Estimation of the demand of an urban precinct, related to Electricity, Transport, Waste and Water (ETWW), is a necessary step toward the delivery of quality living environments where daily activities can be conducted in a sustainable manner.
This report compares the other countries' electricity prices to the prices paid by households in Australia’s contestable retail markets. And it develops an econometric analysis of the South Australian data to identify how South Australia’s prices have been affected by renewables and coal generation closure.
In the future there will be an increased uptake of solar and battery systems in the residential sector, driven by falling battery costs and increasing electricity tariffs. The increased uptake means we need new methods to forecast electricity demand when considering these technologies.
This paper has achieved this goal using a two stage model.
There are a number of factors accelerating the uptake of residential battery systems in Australia, these include: falling battery cost, increased energy prices and lower solar export rates. Given the new interest, it is important to analyse the optimal capacities of residential battery systems, for a standard Australian households.
Demand estimation for services and facilities is an important component of urban development, being required for the determination of the level of provision and coverage of infrastructure and related facilities to serve the needs of present and future populations. Demands and associated cabin impacts for the domains of energy, transport, waste and water (ETWW) are significant to planning agencies, infrastructure providers and operators and private developers who all need to deliver services and resources to urban precincts.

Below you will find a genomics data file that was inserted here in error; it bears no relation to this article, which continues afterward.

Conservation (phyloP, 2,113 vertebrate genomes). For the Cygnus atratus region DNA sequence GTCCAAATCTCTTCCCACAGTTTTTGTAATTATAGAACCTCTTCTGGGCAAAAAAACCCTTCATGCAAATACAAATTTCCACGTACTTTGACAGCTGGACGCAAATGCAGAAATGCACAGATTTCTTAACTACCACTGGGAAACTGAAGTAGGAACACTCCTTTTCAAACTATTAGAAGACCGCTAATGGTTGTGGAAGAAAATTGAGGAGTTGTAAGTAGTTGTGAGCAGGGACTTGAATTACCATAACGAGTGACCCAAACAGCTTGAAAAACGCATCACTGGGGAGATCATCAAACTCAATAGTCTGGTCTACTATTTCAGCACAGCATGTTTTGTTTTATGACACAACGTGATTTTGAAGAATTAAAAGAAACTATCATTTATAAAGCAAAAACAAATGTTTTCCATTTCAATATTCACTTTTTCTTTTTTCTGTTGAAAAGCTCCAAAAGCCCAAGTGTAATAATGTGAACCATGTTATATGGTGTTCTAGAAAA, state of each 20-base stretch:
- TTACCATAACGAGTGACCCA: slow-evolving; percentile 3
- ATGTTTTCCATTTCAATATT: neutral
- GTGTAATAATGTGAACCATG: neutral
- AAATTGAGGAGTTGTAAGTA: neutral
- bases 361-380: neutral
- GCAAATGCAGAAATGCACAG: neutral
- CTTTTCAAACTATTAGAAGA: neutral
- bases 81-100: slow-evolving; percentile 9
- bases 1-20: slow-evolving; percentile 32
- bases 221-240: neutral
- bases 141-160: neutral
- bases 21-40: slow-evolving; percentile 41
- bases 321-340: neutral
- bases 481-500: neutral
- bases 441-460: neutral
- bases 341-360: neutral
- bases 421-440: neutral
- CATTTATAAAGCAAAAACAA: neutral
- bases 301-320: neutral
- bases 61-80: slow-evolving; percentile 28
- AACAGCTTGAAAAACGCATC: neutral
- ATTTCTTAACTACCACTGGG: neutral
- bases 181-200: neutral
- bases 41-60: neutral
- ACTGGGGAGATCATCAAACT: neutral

Impact Pathways represent specific areas of impact that CRCLCL expects to have in transforming the low carbon built environment. Our projects and activities translate across eight impact pathways, which are linked to our three integrated research programs; Integrated Building Systems, Low Carbon Precincts and Engaged Communities.